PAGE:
In addition, most people forget the cost of actually producing a screen which when you factor in chemicals, film positives, emulsions, etc will run between $10 and $20 per screen.
So, with this information in hand, let’s take a look at the cost of screen printing this job with just these factors.
- Screen Setup Costs: 4 screens x $20 per screen = $80 total cost
- Actual Printing time and time involved in setup and tear-down: 4 hours @ $75 per hour = $300 total cost
The above costs will total about $380, or if we factor it on a per shirt basis: $380 @ 40 shirts = $9.50 per shirt - not including the shirt - remember this is just TIME and not ink or garment.
Now, production times on a white DTG printer will vary widely which will affect the per unit cost of a DTG printed shirt. However, some DTG printers are capable of printing up to 50 dark shirts with white ink per hour. That’s pretty impressive when you think about the fact that there’s not setup, tear down, etc. If the art is finished and ready to print, you just go to the printer, load your shirt and print.
Now, someone will say that you also have to pre-treat the shirts which is going to take time. This is true, however the pretreating can be done during the printing process which effectively eliminates this as a time consideration.
So, let’s assume that our DTG printer can print 40 shirts per hour. And, let’s just say for that our ink costs are high, at around $5 per print for both white ink and CMYK.
It will take us about 1 hour to print 40 shirts with the DTG printer. It will take about 4 hours to screen print these same shirts. That is a 3 hour savings. At 3 hours x $75 per hour that is $225 just in hourly savings. at 40 shirts that equates out to $5.62 in savings by printing via DTG. Plus you don’t have the mess, hassle and clean up or handling chemicals like you would if you had screen printed the job.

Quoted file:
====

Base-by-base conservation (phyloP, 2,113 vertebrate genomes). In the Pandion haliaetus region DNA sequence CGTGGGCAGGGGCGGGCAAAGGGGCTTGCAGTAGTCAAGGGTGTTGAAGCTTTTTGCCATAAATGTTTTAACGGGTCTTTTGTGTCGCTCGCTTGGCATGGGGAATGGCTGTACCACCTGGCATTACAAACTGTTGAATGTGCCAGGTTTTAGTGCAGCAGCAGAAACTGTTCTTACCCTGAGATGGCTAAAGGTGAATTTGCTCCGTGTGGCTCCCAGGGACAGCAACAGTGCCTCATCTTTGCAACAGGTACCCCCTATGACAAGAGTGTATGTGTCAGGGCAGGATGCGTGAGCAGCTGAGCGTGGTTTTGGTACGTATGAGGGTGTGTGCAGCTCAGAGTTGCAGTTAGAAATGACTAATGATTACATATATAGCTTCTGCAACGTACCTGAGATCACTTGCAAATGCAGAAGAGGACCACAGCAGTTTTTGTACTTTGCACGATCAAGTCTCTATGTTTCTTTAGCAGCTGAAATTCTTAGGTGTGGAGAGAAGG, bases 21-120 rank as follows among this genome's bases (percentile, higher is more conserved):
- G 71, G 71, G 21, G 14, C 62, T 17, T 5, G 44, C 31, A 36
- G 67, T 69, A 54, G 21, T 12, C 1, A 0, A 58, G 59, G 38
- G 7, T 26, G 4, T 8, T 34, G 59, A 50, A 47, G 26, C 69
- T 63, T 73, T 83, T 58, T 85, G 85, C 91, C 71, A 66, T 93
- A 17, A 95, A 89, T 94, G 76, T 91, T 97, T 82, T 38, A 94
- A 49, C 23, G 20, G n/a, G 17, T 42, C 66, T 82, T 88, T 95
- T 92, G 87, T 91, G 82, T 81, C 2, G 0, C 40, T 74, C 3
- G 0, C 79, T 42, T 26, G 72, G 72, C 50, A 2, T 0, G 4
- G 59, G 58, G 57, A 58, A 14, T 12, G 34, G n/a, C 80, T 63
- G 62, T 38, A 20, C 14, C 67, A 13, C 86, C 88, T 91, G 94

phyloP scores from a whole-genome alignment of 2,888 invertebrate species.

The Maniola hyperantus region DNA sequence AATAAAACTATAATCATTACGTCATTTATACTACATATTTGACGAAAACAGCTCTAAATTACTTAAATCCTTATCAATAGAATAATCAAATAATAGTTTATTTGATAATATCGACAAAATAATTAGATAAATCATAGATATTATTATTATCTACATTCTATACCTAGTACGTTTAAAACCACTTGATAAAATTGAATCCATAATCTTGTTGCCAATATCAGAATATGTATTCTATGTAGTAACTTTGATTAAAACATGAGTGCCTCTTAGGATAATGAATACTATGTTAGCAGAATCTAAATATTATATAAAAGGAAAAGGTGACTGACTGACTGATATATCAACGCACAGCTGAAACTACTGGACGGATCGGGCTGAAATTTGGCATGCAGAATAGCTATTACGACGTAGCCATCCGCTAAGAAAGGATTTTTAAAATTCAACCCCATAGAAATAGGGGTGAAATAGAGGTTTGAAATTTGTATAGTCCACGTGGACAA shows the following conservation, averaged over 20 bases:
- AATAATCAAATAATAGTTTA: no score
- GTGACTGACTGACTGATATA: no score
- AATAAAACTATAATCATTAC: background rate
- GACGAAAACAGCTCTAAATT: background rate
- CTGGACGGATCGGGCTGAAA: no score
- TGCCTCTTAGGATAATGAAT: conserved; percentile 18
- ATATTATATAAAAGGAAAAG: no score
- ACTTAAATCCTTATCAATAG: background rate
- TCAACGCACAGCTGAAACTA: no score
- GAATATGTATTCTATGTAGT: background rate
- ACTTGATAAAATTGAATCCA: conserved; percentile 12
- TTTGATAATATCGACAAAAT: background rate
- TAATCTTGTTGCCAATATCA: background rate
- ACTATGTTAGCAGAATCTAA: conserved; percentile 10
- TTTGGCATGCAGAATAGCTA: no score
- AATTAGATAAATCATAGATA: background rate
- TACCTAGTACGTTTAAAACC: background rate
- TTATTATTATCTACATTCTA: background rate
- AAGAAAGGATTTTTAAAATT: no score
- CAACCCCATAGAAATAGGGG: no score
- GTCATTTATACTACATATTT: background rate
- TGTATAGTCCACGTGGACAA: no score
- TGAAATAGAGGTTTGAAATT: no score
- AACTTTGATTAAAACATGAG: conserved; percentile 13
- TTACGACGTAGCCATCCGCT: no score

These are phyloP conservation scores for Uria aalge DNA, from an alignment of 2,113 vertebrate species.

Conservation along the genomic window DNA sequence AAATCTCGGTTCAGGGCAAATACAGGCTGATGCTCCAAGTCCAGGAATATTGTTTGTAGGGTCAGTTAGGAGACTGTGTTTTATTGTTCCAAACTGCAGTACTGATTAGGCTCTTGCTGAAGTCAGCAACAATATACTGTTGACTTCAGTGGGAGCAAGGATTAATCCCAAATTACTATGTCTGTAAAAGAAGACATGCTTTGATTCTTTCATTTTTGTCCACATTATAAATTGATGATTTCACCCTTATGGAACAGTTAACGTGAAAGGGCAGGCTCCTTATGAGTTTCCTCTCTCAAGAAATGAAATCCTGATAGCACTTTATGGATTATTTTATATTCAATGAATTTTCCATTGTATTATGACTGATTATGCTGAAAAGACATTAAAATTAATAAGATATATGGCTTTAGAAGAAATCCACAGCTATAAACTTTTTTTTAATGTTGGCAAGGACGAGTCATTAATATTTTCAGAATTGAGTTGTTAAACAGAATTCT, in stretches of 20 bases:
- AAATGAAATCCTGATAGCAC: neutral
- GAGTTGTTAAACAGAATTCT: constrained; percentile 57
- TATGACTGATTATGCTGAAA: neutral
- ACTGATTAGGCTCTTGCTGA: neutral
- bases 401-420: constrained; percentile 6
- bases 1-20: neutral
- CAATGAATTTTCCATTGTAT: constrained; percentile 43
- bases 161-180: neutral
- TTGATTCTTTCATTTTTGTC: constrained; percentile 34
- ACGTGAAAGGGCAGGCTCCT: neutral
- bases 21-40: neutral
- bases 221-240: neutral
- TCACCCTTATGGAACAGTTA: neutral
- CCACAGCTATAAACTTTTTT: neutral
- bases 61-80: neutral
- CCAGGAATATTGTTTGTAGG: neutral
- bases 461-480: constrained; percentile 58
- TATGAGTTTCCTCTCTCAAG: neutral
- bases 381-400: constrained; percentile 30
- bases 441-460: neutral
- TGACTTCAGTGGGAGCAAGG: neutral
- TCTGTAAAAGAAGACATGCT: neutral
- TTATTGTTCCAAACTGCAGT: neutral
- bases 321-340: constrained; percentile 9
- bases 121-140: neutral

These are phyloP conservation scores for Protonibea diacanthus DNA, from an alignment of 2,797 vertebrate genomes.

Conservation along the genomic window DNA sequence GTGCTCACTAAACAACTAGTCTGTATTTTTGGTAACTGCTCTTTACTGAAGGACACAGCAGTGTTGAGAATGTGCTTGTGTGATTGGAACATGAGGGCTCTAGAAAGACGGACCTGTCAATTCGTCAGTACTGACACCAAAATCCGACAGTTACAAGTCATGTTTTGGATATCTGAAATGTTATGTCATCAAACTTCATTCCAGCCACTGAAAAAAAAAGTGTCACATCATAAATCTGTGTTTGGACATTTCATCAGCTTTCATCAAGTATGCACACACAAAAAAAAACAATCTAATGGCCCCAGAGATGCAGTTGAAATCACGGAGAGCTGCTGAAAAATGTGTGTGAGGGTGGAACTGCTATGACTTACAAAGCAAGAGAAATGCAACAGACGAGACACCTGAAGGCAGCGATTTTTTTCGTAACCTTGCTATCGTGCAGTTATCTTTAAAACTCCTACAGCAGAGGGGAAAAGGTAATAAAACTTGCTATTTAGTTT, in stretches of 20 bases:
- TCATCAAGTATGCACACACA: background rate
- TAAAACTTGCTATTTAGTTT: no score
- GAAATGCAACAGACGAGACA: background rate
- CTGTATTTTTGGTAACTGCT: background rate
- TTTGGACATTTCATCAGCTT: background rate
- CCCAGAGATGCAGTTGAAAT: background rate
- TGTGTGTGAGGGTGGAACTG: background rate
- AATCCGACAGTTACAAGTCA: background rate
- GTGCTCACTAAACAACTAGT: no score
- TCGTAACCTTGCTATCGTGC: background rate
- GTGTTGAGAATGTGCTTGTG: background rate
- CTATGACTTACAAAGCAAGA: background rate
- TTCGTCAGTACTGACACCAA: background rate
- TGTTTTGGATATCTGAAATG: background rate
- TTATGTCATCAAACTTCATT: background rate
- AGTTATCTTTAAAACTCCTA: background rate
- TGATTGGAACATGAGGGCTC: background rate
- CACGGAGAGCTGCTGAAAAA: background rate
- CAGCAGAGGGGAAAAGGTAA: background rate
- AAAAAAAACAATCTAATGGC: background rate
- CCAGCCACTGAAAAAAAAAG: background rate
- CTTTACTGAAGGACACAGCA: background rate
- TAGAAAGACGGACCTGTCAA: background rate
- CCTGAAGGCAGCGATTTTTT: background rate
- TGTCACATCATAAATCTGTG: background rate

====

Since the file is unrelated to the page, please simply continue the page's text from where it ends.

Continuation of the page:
So, not only could you get more through-put on a DTG printer depending on the order size and number of colors in the design, but you could end up making more money in the long run.
Many people find that after they start DTG printing they don’t necessarily want to go back to screen printing, or will only print what needs to be done via screen printing. a 1 color 100 shirt order on white shirts? Screen print definitely. Forty black shirts with a 4 color imprint, DTG all the way.
By sitting down and taking a look at your real costs associated with screen printing you might find that for your business model DTG is a good substitute or replacement for many of your jobs.
DTG is the future of garment printing. It may not replace screen printing now or in the future but it is definitely something that has to be considered if you are going to want to stay competitive.
Plus, when that customer comes back to you two days later saying that you shorted them one shirt and they need it replaced IMMEDIATELY all you have to do is fire up your DTG printer and replace the shirt.
Try that with screen printing.